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Article
Professors in Private Practice: An Overview of the Board Certification Process
The School Psychologist
  • Jessica S. Reinhardt
  • Anisa N. Goforth
  • Sarah A. Valley-Gray, Nova Southeastern University
Document Type
Article
Publication Date
10-1-2017
Disciplines
Abstract

In this installment of Professors in Private Practice, we introduce early career faculty to issues related to board certification with the American Board of Professional Psychology (ABPP) In our previous article, the third in our series, (Vol. 71, Issue 1), we explored the advantages and disadvantages of the enrolling in Medicaid as a provider for early career faculty. We extend this discussion of issues related to being a professor in private practice by first introducing the ABPP and discussing the process of becoming board certified. In addition to state credentials, as school psychologists, we are eligible to seek out a range of nationally recognized credentials (e.g., National Certification of School Psychologists [NCSP]) and licenses (e.g., licensure through Boards of Psychologists), and it is important that early career faculty, in particular, recognize and understand an additional certification that may support their private practice.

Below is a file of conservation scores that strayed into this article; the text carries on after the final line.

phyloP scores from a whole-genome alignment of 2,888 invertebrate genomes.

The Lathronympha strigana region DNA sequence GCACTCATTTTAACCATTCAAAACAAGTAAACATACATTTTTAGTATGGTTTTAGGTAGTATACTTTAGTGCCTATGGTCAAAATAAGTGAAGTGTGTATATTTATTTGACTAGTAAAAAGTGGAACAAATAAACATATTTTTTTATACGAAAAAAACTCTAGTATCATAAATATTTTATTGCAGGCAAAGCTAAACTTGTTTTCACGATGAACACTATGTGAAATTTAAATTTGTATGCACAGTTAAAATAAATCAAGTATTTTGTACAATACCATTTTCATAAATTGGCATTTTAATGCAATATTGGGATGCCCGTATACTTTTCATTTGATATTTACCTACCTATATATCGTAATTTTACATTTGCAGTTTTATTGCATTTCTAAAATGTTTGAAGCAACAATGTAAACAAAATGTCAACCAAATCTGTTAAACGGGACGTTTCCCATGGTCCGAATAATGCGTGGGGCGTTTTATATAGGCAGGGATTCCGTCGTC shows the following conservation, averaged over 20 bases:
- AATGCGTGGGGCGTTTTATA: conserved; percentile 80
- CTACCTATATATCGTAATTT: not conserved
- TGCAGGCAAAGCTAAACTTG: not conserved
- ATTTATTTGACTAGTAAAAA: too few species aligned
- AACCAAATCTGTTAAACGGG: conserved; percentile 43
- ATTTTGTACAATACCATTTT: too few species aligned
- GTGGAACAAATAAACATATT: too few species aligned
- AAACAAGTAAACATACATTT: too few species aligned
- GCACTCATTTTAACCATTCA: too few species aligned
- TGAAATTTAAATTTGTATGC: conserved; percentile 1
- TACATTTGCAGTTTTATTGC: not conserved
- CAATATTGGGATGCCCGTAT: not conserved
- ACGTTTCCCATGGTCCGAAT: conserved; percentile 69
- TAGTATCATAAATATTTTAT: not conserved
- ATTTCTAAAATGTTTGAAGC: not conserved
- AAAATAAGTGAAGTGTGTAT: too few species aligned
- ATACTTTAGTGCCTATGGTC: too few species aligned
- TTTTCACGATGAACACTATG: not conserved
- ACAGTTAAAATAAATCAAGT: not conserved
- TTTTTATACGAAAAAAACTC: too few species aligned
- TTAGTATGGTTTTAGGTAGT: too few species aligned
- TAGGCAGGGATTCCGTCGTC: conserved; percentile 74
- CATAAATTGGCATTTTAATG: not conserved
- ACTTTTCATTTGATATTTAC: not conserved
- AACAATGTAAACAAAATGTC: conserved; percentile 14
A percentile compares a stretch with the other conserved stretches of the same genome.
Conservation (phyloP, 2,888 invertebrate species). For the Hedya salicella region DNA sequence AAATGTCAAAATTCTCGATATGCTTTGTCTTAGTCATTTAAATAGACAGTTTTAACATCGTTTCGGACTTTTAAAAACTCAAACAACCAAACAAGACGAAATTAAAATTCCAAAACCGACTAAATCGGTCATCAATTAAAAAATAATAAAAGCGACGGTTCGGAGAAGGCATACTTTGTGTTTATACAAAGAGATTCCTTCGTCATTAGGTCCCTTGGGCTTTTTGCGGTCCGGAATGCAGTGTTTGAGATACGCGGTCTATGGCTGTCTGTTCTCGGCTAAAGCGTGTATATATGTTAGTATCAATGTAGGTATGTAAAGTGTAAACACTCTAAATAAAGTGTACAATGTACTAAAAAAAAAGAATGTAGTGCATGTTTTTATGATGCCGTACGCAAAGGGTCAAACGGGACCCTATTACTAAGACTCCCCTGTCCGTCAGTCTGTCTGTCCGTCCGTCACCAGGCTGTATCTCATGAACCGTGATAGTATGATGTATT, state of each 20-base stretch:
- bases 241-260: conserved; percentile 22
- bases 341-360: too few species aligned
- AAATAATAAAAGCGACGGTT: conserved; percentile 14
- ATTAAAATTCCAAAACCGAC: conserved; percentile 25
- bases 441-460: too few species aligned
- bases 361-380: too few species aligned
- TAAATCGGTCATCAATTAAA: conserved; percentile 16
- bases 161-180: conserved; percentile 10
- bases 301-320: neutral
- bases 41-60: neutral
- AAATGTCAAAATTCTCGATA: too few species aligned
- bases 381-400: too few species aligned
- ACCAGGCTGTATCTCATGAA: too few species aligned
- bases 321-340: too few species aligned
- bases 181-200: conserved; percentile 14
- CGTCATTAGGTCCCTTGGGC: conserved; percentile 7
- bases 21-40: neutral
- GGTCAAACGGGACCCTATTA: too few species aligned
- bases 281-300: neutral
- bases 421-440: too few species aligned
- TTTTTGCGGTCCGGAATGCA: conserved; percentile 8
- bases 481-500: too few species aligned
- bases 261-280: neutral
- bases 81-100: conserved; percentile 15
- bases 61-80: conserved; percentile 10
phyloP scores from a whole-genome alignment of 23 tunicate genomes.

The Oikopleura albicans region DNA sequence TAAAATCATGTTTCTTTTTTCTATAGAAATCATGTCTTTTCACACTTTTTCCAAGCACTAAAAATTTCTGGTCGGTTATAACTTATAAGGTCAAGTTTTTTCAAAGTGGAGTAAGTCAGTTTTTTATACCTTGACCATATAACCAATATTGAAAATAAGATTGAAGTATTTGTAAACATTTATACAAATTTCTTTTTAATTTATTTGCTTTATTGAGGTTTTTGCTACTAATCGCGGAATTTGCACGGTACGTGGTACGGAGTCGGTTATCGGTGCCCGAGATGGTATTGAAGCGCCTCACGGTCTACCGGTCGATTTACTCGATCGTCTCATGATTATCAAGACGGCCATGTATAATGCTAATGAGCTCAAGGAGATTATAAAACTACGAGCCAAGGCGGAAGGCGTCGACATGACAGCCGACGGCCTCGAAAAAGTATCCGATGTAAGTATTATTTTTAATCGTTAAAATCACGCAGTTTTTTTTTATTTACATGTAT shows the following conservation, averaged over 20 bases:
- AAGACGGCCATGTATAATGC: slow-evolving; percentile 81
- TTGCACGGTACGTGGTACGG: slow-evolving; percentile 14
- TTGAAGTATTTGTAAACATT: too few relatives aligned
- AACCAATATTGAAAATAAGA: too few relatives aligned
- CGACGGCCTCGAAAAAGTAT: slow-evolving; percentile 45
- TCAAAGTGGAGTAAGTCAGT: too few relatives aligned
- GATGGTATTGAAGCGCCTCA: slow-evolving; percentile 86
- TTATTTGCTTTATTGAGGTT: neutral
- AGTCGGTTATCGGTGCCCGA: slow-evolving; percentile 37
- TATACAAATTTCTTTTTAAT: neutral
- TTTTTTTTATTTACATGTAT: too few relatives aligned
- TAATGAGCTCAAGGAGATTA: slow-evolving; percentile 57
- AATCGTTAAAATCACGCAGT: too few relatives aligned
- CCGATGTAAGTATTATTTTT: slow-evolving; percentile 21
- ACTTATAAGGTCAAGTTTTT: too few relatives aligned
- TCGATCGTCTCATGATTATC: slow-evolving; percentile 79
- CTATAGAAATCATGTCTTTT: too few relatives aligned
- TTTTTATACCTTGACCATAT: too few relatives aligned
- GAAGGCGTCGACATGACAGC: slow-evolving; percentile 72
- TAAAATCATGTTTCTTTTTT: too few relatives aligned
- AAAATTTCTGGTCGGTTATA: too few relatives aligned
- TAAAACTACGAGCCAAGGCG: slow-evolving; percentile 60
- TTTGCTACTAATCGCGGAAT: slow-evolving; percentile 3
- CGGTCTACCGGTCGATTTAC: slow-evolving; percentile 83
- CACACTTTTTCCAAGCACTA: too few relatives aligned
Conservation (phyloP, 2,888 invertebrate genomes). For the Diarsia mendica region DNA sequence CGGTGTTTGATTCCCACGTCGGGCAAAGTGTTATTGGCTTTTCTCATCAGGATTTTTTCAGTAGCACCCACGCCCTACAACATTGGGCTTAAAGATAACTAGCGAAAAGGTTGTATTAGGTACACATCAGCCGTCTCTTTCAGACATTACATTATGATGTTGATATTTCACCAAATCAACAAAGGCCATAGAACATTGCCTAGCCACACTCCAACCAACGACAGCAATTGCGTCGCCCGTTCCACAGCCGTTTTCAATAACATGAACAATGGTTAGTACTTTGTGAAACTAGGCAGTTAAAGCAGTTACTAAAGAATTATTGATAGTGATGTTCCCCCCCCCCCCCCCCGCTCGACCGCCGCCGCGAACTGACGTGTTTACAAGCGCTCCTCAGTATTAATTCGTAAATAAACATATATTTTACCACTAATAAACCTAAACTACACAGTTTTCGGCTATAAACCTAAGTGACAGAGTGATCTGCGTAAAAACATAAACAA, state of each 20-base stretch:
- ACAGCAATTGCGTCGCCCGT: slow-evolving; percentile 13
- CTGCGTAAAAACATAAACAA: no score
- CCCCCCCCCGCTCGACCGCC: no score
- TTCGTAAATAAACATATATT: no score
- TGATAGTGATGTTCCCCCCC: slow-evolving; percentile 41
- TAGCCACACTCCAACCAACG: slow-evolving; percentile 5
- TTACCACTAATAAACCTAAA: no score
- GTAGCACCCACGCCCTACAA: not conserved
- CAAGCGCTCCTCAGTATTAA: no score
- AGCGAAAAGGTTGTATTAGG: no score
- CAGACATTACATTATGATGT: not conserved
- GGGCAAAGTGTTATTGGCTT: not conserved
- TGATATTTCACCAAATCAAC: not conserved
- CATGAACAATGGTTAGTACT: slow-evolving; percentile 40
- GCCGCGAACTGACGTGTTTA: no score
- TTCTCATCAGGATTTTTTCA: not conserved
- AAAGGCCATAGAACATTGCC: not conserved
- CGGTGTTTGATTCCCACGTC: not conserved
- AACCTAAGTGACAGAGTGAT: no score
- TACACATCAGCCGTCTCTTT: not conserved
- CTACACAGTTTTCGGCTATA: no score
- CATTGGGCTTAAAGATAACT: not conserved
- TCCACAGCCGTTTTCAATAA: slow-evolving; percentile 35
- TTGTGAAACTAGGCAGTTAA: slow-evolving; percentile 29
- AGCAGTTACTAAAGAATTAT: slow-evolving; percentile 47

Citation Information
Jessica S. Reinhardt, Anisa N. Goforth and Sarah A. Valley-Gray. "Professors in Private Practice: An Overview of the Board Certification Process" The School Psychologist Vol. 71 Iss. 2 (2017) p. 35 - 40
Available at: http://works.bepress.com/sarah-valley-gray/196/